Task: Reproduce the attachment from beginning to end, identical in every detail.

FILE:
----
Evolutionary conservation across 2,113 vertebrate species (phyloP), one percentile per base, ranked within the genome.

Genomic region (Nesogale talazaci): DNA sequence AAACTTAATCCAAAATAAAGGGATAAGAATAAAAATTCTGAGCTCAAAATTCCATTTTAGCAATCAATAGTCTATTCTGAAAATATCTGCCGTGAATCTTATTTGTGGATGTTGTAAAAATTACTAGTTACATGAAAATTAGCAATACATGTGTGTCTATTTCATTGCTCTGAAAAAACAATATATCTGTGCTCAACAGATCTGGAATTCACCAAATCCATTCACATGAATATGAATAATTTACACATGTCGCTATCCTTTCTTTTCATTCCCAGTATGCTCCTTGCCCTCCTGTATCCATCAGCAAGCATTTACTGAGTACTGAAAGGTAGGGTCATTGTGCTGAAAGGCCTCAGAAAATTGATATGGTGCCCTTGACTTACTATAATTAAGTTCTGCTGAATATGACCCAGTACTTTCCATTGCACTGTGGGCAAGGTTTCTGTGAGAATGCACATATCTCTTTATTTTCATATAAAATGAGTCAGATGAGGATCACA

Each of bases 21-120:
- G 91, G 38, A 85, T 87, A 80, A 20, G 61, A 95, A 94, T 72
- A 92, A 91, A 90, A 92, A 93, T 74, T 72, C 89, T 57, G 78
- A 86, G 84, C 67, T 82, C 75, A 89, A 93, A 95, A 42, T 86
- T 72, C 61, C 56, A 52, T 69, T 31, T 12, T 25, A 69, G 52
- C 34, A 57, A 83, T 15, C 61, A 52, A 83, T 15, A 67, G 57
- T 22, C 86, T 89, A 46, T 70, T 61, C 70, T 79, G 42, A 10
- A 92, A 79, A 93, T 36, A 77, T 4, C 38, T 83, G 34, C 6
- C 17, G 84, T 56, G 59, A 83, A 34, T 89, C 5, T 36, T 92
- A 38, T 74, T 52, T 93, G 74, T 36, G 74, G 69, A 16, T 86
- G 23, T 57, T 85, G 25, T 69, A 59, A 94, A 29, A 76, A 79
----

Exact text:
Evolutionary conservation across 2,113 vertebrate species (phyloP), one percentile per base, ranked within the genome.

Genomic region (Nesogale talazaci): DNA sequence AAACTTAATCCAAAATAAAGGGATAAGAATAAAAATTCTGAGCTCAAAATTCCATTTTAGCAATCAATAGTCTATTCTGAAAATATCTGCCGTGAATCTTATTTGTGGATGTTGTAAAAATTACTAGTTACATGAAAATTAGCAATACATGTGTGTCTATTTCATTGCTCTGAAAAAACAATATATCTGTGCTCAACAGATCTGGAATTCACCAAATCCATTCACATGAATATGAATAATTTACACATGTCGCTATCCTTTCTTTTCATTCCCAGTATGCTCCTTGCCCTCCTGTATCCATCAGCAAGCATTTACTGAGTACTGAAAGGTAGGGTCATTGTGCTGAAAGGCCTCAGAAAATTGATATGGTGCCCTTGACTTACTATAATTAAGTTCTGCTGAATATGACCCAGTACTTTCCATTGCACTGTGGGCAAGGTTTCTGTGAGAATGCACATATCTCTTTATTTTCATATAAAATGAGTCAGATGAGGATCACA

Each of bases 21-120:
- G 91, G 38, A 85, T 87, A 80, A 20, G 61, A 95, A 94, T 72
- A 92, A 91, A 90, A 92, A 93, T 74, T 72, C 89, T 57, G 78
- A 86, G 84, C 67, T 82, C 75, A 89, A 93, A 95, A 42, T 86
- T 72, C 61, C 56, A 52, T 69, T 31, T 12, T 25, A 69, G 52
- C 34, A 57, A 83, T 15, C 61, A 52, A 83, T 15, A 67, G 57
- T 22, C 86, T 89, A 46, T 70, T 61, C 70, T 79, G 42, A 10
- A 92, A 79, A 93, T 36, A 77, T 4, C 38, T 83, G 34, C 6
- C 17, G 84, T 56, G 59, A 83, A 34, T 89, C 5, T 36, T 92
- A 38, T 74, T 52, T 93, G 74, T 36, G 74, G 69, A 16, T 86
- G 23, T 57, T 85, G 25, T 69, A 59, A 94, A 29, A 76, A 79